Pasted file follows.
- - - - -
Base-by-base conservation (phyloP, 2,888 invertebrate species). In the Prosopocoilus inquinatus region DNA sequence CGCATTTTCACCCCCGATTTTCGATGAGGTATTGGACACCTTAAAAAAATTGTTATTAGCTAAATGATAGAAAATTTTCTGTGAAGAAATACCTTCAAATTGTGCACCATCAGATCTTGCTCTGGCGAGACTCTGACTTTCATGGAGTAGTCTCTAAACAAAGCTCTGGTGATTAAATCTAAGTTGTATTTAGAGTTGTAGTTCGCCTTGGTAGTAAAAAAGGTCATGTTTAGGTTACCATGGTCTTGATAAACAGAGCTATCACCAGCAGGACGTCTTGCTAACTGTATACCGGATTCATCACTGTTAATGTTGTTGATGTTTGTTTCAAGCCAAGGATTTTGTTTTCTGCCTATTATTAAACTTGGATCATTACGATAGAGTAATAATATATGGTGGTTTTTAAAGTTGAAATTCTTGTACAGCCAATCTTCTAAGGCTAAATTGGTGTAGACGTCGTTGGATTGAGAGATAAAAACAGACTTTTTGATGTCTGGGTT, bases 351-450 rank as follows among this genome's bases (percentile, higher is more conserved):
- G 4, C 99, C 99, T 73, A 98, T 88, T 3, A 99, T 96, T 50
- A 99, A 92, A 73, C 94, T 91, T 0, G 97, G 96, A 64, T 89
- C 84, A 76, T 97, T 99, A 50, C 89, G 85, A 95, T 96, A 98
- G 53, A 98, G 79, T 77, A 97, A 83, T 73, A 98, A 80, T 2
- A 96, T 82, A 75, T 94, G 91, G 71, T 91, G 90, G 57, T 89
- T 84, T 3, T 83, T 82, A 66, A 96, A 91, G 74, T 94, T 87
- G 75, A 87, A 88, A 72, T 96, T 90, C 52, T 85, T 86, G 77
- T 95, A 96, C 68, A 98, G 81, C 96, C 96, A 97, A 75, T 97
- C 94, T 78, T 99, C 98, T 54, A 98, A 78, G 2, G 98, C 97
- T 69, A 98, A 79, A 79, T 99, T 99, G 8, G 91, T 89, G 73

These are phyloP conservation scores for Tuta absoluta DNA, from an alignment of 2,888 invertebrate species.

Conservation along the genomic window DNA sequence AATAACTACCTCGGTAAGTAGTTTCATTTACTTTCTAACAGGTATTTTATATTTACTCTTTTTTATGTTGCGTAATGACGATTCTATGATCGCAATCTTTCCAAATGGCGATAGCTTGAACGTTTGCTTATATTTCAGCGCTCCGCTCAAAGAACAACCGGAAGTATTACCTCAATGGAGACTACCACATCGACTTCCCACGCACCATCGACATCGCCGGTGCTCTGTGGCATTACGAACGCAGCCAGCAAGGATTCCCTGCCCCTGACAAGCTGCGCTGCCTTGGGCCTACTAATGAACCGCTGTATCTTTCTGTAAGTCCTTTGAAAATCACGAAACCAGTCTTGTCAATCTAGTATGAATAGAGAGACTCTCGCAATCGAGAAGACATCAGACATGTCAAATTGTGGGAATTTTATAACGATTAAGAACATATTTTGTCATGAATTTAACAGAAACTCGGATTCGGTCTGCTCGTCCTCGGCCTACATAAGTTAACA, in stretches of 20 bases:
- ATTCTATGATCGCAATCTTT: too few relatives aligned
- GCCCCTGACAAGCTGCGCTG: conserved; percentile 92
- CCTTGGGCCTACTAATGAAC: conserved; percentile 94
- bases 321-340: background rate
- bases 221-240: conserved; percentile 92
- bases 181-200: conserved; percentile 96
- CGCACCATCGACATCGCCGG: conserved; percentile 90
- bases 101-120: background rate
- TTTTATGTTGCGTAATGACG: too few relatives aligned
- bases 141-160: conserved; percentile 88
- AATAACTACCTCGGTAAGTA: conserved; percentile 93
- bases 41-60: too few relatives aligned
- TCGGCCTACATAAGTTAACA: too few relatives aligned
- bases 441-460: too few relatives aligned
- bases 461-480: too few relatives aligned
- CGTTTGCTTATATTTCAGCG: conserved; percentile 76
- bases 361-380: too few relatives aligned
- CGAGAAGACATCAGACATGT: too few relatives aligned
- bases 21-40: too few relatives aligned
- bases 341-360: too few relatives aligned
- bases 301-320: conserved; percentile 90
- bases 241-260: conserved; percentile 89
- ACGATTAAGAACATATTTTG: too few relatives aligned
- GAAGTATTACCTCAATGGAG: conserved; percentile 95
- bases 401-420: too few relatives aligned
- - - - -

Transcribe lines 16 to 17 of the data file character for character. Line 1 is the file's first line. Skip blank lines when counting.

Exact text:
- CCTTGGGCCTACTAATGAAC: conserved; percentile 94
- bases 321-340: background rate